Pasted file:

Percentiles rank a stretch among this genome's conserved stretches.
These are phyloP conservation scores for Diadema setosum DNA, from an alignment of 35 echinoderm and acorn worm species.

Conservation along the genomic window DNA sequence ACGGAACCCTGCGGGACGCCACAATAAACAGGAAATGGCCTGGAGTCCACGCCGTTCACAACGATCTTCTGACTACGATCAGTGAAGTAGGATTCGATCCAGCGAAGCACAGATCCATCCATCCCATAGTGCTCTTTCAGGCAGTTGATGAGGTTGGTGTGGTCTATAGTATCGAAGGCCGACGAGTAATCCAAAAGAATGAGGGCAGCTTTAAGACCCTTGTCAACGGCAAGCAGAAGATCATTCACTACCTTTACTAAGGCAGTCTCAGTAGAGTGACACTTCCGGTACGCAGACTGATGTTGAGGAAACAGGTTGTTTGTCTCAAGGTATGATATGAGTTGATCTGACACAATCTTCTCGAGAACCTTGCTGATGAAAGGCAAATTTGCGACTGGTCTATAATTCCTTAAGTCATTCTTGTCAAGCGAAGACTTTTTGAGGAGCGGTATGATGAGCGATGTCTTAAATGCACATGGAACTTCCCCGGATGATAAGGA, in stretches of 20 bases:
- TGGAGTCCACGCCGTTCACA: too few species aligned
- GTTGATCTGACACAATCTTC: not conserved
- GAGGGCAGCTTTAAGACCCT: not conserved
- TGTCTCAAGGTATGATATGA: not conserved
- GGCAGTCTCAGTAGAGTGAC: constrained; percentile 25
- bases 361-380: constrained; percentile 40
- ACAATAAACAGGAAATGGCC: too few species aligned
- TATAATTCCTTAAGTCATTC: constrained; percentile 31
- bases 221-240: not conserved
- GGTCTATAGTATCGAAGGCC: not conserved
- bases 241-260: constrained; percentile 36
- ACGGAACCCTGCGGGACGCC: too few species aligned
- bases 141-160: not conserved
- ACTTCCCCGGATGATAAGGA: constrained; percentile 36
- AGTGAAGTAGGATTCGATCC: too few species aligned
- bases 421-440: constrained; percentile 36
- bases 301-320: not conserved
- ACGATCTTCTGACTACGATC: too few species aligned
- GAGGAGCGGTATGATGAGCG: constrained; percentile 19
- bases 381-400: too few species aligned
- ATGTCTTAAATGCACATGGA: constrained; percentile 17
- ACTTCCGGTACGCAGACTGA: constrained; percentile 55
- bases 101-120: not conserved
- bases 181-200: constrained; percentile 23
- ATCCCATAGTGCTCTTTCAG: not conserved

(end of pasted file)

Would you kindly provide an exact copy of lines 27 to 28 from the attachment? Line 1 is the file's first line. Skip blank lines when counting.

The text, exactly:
- bases 181-200: constrained; percentile 23
- ATCCCATAGTGCTCTTTCAG: not conserved